Harriet Ann Jacobs, hide in her attic storeroom for seven years before she escaped north by boat. Levi Coffin, a Quaker, purportedly assisted more than 3,000 slaves. And the legendary Harriet Tubman, who escaped from bondage herself and then made 13 trips back to Maryland, where she led 70 others out of slavery. Yet the engine that drove the Underground Railroad was the indomitable will of the thousands of enslaved men and women who sought freedom. Just before the Haydens crossed into Canada, they received word that Calvin Fairbank and Delia Webster had been caught as they returned to Lexington. For assisting with the Haydens’ escape, Israel, the driver, was whipped and tortured until he revealed the escape route. Calvin was sentenced to 15 years. Five for each slave he helped escape. The Haydens’ freedom had come at a terrible price. Safely in Canada, Lewis sent a letter to his former owner. [Lewis Voiceover]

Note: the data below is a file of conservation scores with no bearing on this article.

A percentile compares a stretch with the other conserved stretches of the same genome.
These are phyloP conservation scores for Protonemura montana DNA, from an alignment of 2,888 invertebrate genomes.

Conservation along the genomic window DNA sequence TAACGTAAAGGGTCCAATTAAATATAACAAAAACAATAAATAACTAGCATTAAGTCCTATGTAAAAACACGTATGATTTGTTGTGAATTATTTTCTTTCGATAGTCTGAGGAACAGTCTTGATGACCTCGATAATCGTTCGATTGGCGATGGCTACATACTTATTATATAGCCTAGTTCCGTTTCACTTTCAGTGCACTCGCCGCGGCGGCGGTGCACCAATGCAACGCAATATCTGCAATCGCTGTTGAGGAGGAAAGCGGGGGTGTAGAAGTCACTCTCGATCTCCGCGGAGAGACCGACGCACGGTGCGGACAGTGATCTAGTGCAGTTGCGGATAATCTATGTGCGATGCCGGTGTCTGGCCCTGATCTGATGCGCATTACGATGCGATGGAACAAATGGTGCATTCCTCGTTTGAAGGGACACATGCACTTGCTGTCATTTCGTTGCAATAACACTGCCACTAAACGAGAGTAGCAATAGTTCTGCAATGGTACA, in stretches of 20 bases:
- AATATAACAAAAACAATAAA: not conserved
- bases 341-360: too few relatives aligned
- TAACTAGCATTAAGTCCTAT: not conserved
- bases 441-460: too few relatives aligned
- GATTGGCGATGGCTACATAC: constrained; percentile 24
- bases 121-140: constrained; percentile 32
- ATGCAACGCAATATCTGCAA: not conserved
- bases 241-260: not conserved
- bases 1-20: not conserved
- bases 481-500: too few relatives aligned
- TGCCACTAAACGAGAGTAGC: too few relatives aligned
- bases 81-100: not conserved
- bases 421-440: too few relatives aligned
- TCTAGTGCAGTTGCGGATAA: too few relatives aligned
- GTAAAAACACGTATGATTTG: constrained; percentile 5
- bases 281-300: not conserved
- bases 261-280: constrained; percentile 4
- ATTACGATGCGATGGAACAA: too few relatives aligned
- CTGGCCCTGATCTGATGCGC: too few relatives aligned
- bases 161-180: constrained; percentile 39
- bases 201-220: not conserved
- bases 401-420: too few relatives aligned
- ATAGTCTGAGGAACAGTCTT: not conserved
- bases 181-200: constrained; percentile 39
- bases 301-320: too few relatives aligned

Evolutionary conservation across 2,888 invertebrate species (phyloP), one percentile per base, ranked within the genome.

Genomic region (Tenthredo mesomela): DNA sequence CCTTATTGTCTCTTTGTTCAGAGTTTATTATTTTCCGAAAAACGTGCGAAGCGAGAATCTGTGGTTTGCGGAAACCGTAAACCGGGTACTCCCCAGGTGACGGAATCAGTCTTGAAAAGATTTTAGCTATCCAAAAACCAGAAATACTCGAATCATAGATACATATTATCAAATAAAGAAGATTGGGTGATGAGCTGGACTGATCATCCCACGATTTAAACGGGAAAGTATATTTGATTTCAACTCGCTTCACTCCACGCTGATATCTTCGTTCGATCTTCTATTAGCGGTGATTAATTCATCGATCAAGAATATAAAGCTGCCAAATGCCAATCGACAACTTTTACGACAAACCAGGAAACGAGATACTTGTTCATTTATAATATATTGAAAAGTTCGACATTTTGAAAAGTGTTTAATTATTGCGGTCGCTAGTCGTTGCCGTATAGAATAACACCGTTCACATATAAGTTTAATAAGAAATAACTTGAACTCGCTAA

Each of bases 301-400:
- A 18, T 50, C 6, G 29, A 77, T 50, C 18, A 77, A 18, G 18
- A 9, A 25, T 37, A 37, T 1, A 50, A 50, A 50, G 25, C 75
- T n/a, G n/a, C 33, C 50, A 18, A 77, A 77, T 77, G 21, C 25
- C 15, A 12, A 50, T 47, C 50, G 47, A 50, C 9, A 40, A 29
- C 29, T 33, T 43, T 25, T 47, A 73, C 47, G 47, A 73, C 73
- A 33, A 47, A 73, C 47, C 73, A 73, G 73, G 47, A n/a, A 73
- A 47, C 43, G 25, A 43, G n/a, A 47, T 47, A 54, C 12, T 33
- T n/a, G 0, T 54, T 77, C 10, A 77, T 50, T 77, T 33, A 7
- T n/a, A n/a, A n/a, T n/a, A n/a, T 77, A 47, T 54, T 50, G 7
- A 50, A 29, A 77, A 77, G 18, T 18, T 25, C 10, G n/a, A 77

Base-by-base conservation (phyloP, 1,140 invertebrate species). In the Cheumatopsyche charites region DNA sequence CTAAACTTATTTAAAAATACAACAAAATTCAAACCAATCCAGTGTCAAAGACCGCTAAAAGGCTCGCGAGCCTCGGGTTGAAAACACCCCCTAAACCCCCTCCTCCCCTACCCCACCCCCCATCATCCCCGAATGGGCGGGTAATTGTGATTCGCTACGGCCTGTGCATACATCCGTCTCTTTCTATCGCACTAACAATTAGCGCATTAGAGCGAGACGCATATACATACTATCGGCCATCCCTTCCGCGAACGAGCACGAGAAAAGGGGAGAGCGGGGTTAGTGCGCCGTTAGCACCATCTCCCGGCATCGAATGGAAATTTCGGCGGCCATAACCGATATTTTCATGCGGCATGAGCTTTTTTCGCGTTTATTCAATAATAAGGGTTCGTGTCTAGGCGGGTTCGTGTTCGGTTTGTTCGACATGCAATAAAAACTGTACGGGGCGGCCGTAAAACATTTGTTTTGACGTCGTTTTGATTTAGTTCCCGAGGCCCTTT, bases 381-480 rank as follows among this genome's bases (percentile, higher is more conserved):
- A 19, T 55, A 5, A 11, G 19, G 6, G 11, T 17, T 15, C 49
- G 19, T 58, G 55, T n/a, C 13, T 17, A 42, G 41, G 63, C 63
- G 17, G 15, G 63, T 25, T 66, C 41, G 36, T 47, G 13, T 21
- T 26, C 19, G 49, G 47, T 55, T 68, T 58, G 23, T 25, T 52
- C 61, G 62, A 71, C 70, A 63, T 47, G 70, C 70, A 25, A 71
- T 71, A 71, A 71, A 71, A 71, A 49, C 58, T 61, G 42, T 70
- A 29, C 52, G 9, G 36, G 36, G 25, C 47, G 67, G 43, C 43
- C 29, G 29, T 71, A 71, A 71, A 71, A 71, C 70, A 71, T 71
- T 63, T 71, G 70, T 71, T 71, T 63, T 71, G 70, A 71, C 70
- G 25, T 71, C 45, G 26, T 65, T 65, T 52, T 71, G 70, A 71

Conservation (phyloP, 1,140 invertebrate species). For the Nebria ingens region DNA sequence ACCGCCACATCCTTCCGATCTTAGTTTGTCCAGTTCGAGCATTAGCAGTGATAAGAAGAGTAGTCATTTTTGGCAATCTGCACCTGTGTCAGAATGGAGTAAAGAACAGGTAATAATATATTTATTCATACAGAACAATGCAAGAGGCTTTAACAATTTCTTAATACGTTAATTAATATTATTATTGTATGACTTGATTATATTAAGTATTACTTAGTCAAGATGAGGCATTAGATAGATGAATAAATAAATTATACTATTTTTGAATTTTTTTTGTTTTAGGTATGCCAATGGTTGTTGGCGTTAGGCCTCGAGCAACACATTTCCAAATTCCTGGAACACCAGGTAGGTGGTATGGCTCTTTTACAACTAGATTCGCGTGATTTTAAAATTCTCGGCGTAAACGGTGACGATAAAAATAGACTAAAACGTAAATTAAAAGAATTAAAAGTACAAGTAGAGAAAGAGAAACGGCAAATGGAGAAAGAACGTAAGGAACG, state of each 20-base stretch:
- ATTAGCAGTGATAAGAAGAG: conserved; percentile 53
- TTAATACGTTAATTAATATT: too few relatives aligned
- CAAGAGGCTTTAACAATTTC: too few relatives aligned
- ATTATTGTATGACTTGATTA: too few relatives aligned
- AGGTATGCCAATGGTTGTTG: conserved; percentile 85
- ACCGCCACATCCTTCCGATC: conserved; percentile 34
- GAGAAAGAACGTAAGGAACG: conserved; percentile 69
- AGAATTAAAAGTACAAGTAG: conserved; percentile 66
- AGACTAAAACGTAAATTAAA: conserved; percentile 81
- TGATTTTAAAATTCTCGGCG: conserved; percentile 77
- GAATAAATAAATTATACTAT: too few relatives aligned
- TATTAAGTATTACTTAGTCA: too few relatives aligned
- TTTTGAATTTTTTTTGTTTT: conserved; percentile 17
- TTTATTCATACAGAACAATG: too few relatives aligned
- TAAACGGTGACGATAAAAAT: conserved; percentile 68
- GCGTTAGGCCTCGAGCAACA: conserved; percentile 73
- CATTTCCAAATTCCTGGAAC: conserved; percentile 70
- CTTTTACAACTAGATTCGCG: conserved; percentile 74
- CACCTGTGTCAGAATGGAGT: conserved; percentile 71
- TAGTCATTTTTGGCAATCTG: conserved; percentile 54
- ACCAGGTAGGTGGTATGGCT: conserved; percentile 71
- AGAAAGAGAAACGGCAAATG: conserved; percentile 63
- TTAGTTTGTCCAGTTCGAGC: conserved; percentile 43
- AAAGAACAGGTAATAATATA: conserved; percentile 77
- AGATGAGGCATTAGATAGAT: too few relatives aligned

Sir, you have already discovered me absent. I never was a great friend to the institution of robbing and crushing slavery. I have concluded for the present to try freedom. To be my own master, so farewell. [Narrator]